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Unsolved Murders Under New Investigation
Jun 04 2006 10:00PM
A group of southwest Ohio law enforcement agencies is taking a new look at 18 unsolved murders, some from decades ago, with the help of a federal grant that funds genetic testing.

Investigators on the Montgomery County Cold Case Task Force are looking for DNA on non-blood evidence, such as sweat-stained clothing, chewed gum and sealed envelopes.

"I believe historical cases will be solved with this unit," said Ken Betz, director of the county coroner's office. "It allows us to do the legwork to re-interview witnesses, re-examine evidence."

The task force was launched in October and will operate through the end of the year with the $210,000 grant. Betz said further funding will be sought to support the task force into 2007.

The group includes the offices of the coroner, sheriff and prosecutor, the Dayton Police Department, the Miami Valley Regional Crime Laboratory and the state attorney general. Similar cold case units operate in the Toledo and Akron areas.

"The hope is, you take a fresh look at some of these old cases developing new leads, new suspects that weren't there the first time around," said Bob Beasley, a spokesman for the attorney general's office.

In Akron, the work of the cold case unit led to the indictment in February of death row inmate Donald Craig in the 1995 strangling death of 13-year-old Malissa Thomas of Akron. Also in February, Akron police said DNA evidence in the 1999 murder of 37-year-old Rhonda Jones was linked to Bouchard Kindall, 24, who was fatally shot in 2005.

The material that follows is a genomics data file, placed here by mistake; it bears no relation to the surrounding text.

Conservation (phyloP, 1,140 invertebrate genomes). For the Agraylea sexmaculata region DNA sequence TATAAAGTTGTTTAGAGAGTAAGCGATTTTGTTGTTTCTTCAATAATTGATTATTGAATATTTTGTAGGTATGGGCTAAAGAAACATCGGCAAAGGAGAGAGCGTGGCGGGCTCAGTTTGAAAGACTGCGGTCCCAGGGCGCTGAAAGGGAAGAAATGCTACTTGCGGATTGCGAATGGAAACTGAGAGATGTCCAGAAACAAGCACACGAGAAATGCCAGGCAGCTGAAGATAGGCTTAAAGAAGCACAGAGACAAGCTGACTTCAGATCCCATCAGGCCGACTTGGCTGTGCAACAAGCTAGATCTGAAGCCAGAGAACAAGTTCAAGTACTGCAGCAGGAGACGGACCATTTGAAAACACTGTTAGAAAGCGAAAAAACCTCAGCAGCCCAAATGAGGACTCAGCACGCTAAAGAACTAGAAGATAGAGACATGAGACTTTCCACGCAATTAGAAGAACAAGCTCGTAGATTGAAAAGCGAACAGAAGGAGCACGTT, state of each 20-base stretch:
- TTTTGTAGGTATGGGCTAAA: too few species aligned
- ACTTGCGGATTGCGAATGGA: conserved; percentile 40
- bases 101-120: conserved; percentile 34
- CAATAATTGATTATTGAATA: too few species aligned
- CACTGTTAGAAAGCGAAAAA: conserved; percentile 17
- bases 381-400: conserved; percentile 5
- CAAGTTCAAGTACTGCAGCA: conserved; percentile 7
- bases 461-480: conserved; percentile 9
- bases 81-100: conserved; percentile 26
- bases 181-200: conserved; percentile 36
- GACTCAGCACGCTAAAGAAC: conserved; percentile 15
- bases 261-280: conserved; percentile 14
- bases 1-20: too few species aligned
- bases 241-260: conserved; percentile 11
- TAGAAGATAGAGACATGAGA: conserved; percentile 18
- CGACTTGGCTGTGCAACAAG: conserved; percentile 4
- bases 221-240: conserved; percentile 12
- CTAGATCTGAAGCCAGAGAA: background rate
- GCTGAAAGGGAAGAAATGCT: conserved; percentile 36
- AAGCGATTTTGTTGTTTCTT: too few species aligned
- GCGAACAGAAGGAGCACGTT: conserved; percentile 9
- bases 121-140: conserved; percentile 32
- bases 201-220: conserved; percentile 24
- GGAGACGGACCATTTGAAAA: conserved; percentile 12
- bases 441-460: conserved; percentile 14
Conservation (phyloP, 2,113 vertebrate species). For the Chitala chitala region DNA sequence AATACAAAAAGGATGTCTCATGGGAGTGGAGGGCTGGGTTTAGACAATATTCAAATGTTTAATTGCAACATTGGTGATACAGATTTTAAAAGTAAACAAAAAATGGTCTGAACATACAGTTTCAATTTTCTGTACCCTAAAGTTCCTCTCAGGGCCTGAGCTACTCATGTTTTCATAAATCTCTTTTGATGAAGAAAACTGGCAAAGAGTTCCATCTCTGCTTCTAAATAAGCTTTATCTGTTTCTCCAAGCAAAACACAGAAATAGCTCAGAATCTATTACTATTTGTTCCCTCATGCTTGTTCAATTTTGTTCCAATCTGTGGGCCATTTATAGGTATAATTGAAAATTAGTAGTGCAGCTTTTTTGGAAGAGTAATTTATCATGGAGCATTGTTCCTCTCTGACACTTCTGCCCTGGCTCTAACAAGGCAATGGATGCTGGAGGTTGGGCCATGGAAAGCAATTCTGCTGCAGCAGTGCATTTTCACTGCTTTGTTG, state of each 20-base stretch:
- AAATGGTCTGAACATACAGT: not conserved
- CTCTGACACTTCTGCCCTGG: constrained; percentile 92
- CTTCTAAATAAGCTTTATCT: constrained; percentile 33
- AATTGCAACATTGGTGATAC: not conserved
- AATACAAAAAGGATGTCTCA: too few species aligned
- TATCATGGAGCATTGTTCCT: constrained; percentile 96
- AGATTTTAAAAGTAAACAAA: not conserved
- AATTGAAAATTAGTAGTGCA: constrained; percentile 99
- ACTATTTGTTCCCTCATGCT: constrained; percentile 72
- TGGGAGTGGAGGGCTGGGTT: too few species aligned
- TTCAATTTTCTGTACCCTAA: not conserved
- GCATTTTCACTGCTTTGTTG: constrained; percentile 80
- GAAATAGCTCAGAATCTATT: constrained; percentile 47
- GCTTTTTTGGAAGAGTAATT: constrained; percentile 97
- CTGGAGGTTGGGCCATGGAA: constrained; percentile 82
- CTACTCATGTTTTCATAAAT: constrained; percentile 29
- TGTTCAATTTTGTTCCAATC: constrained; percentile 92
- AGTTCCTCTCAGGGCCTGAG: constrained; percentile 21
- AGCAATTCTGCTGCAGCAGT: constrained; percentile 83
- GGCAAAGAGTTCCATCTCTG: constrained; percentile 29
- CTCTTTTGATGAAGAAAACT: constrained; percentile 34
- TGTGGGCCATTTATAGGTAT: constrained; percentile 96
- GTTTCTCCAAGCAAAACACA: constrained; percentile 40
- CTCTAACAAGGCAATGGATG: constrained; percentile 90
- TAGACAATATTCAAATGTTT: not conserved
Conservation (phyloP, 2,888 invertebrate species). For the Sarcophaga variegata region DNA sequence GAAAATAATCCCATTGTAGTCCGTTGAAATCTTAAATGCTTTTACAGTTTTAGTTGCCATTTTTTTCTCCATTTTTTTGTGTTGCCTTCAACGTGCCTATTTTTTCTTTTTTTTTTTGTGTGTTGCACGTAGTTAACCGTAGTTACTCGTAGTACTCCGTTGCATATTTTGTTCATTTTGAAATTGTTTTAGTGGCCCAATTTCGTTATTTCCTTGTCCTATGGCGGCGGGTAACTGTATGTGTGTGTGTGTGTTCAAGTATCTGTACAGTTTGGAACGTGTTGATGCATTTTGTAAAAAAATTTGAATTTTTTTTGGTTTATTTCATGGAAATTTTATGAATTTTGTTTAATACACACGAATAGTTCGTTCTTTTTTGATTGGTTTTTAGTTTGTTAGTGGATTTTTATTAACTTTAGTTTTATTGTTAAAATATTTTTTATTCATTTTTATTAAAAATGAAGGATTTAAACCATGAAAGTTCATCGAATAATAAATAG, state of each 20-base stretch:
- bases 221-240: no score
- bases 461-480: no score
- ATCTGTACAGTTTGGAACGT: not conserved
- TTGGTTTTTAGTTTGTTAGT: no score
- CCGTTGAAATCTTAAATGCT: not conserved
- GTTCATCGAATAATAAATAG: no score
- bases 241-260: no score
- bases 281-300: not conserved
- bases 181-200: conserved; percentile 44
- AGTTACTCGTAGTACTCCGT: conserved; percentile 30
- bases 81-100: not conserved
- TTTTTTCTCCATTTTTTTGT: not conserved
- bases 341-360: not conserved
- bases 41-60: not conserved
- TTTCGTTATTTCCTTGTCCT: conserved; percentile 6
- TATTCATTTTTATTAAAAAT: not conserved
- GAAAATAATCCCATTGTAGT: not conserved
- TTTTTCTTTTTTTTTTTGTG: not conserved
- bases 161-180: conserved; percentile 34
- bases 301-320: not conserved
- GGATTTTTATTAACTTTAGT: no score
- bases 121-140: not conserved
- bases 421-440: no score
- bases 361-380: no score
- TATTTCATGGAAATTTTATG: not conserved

The Montgomery County unit, so far, hasn't been as lucky. The group used test results to arrest 44-year-old David Wysor of Beavercreek in January in the 1985 stabbing death of John Guinn,20, of Dayton. However, a grand jury declined to indict the suspect on a murder charge and he was released.

Assistant Prosecutor Robert Deschler said the grand jury asked for more information, and the case remains open.

"Cold case investigators felt there was enough evidence to make an arrest," Betz said. "There was a variety of evidence, including DNA. DNA, like all evidence, is just a piece of the overall case."

Betz said the focus on non-blood evidence comes after local authorities, over the past years, already conducted DNA tests on blood evidence and entered results into a national database.

The results from non-blood items also can be entered into the database.

"We have an obligation to the public to pursue (the cases)," Betz said. "If there's any way, let's do it."



" The Montgomery County unit, so far, hasn't been as lucky. The group used test results to arrest 44-year-old David Wysor of Beavercreek in January in the 1985 stabbing death of John Guinn,20, of Dayton. However, a grand jury declined to indict the suspect on a murder charge and he was released." ??????????????

Why????????